Then, his beloved fiddle safe from profane touch, he again turned to Brigit.
Number 57 Golden Square was dark when Joyselle’s cab stopped in front of it, and he, after tenderly depositing his violin-case under the little portico, assisted Brigit to alight. “They are, of course, in the kitchen,” he remarked as he paid the cabby. “Come, ma belle.”
She followed him as if she were in a dream, watching him open the door with a latchkey, after a frantic search for that object in all his pockets, tiptoeing after him as, a finger to his lips, a delighted, boyish smile crinkling his eyelids, he led her down the narrow, oilclothed passage.
“Why are they in the kitchen?” she asked, as excited as he.
“It is nearly eight; she is busy with supper.”
Even in the dim light of the single gas burner Brigit caught at once the predominating note of the house: its intense and wonderful cleanliness. The walls, painted white, were snowy, the chequered oilcloth under her feet as spotless as if it had that moment come from the shop, and the slender handrail of the steep staircase glanced with polish, drawing an arrow of light through the dusk.
Putting his violin-case on the table, Joyselle took off his hat and with some difficulty pulled his arms out of his greatcoat sleeves. Then, taking his guest by the arm, he very softly opened the door leading to the basement, and started down the stairs, soft-footed as a great cat. Could it possibly be she, Brigit Mead, creeping stealthily down a basement staircase, her arm firmly held by a man to whom she had never spoken until that afternoon?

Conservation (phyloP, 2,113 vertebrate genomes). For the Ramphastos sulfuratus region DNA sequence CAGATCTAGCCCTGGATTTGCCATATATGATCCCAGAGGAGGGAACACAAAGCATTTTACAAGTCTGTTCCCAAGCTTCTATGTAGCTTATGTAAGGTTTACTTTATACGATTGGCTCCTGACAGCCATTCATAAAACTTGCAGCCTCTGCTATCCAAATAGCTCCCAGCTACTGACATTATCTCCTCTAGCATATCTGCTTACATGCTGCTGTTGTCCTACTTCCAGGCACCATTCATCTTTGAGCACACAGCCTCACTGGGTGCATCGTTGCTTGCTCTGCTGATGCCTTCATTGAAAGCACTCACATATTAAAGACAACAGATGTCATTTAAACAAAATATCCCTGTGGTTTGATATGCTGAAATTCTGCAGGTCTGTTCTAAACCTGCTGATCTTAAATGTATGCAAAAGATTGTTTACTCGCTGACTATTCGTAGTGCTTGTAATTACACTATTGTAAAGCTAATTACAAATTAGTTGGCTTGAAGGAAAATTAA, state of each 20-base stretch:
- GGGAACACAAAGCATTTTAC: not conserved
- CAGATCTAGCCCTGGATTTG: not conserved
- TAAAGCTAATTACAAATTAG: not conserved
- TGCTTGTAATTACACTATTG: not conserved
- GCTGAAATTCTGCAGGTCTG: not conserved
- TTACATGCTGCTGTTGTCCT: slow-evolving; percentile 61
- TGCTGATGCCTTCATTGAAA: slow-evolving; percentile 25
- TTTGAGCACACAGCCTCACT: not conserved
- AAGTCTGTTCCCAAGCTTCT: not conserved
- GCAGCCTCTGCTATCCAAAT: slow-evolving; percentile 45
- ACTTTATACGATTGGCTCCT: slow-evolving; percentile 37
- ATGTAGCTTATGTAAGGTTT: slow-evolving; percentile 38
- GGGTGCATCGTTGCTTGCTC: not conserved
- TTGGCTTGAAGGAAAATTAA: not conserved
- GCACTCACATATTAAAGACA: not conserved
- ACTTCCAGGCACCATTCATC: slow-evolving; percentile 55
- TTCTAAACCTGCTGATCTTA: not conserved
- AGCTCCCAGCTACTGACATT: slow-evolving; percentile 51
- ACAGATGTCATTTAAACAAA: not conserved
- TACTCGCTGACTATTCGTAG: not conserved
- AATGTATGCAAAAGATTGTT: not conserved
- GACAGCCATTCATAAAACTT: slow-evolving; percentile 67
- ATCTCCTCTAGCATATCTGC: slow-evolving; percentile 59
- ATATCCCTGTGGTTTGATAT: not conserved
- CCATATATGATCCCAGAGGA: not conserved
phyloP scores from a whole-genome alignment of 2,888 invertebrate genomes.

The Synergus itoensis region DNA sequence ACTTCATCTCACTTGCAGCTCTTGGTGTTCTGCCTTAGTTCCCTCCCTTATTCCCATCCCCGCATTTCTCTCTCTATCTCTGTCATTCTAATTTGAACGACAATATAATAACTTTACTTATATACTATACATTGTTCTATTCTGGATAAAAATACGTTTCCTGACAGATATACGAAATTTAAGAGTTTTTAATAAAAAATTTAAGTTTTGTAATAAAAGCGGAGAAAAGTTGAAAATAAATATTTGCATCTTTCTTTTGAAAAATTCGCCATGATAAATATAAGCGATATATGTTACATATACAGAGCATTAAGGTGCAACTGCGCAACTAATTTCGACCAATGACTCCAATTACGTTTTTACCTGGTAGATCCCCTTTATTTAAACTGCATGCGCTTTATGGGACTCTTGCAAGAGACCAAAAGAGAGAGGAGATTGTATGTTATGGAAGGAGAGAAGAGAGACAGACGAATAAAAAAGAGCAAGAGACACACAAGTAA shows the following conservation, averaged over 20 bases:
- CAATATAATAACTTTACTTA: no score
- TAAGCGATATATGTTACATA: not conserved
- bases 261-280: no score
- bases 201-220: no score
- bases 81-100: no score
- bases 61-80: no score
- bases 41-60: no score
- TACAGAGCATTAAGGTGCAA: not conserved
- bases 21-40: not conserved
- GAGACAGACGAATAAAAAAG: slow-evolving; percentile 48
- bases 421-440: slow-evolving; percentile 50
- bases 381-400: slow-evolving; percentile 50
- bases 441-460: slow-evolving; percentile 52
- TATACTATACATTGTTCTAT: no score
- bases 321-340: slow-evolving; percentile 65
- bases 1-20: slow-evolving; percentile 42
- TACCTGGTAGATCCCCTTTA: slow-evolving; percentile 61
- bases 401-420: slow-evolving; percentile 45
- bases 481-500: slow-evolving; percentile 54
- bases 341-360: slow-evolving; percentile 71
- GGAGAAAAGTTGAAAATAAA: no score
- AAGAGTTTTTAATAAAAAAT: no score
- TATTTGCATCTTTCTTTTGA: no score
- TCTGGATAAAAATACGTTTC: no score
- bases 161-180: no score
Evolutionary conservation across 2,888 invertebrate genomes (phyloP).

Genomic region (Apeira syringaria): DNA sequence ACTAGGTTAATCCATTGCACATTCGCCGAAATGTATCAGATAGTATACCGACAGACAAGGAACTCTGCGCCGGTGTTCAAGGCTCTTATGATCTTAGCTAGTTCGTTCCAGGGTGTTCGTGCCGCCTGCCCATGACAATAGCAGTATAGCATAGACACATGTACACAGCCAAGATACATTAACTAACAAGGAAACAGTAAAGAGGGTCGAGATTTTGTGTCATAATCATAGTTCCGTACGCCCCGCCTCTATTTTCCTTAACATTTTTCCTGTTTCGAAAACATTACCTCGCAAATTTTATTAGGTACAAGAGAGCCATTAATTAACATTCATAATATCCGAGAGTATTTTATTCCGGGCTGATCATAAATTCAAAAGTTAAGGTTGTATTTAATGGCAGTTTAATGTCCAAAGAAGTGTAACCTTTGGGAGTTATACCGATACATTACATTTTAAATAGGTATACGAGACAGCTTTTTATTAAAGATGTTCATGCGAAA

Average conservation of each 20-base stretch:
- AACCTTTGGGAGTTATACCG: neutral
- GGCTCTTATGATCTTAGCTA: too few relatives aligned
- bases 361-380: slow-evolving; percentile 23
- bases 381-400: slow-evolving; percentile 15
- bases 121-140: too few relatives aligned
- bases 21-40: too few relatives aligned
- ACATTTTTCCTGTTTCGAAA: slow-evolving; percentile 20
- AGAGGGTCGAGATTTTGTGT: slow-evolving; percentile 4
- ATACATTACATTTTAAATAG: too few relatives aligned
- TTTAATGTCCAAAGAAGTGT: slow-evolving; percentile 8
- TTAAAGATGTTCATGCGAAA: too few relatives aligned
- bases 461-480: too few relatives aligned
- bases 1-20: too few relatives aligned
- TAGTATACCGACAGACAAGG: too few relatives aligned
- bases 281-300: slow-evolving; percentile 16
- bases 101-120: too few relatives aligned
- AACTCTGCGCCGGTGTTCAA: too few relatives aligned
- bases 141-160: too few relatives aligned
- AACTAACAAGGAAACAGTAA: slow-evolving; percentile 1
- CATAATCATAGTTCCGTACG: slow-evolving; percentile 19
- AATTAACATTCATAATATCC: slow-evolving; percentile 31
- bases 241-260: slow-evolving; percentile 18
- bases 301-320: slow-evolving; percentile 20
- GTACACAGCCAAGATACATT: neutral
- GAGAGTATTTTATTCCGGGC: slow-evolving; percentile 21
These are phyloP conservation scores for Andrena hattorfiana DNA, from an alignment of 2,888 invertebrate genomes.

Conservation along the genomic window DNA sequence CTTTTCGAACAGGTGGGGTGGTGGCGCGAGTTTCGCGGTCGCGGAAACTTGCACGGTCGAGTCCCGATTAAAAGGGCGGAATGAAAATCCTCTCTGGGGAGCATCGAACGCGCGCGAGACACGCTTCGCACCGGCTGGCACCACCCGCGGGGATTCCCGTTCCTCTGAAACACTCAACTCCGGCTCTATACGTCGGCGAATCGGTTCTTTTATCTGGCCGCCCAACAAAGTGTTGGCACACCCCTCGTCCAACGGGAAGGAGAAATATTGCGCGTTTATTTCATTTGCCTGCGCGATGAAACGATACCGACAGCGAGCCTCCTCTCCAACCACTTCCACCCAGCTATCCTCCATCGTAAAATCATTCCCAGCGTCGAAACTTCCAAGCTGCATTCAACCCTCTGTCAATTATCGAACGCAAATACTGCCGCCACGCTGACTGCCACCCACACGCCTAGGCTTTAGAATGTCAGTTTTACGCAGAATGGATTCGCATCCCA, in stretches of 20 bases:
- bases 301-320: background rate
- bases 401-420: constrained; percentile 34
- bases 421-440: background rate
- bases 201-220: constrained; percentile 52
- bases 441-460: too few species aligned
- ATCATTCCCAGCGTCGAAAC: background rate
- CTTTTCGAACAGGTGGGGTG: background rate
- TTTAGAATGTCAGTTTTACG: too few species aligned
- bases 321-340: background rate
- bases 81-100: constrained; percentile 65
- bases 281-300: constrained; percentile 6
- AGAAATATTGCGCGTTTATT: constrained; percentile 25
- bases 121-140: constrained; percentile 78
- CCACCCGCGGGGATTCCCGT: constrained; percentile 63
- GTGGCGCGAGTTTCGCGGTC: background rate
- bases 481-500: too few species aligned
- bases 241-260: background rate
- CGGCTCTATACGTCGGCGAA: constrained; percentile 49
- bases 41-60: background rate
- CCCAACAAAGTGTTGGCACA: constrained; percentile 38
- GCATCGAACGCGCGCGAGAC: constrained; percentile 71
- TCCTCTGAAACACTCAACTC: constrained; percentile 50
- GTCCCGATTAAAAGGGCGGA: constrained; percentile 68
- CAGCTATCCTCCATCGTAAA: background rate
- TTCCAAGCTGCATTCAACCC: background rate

The stairs turned sharply to the left half-way down, and at the turning a flood of warm light met them, together with a smell of cooking.
“Ah, little mother, little mother,” Theo’s voice was saying, “just wait till you see her.”
Joyselle’s delight in the artistic timeliness of the speech found vent in his putting his arm round his companion’s slim waist and giving her a hearty, paternal hug. Her whole face, in the darkness, quivered with amusement. She had never in her whole life been so thoroughly and satisfactorily amused. Then, having gone forward as far as his now simply restraining hold would let her, she looked down into the kitchen.
It was a large room, snowy with whitewash as to walls and ceiling, spotless as to floor. At the far end of it, opposite a pagoda-like and beautiful but apparently unlighted modern English stove, was a huge, deep, cavernous fireplace, unlike any the girl had ever seen. It was, in fact, a perfect copy of a Norman fireplace, with stone seats at the sides, an old-fashioned spit, and the fire burning lustily on the floor of it, unhemmed by dogs or grate. On a long, sand-scoured table in the middle of the room sat Theo, in his shirt-sleeves, deftly breaking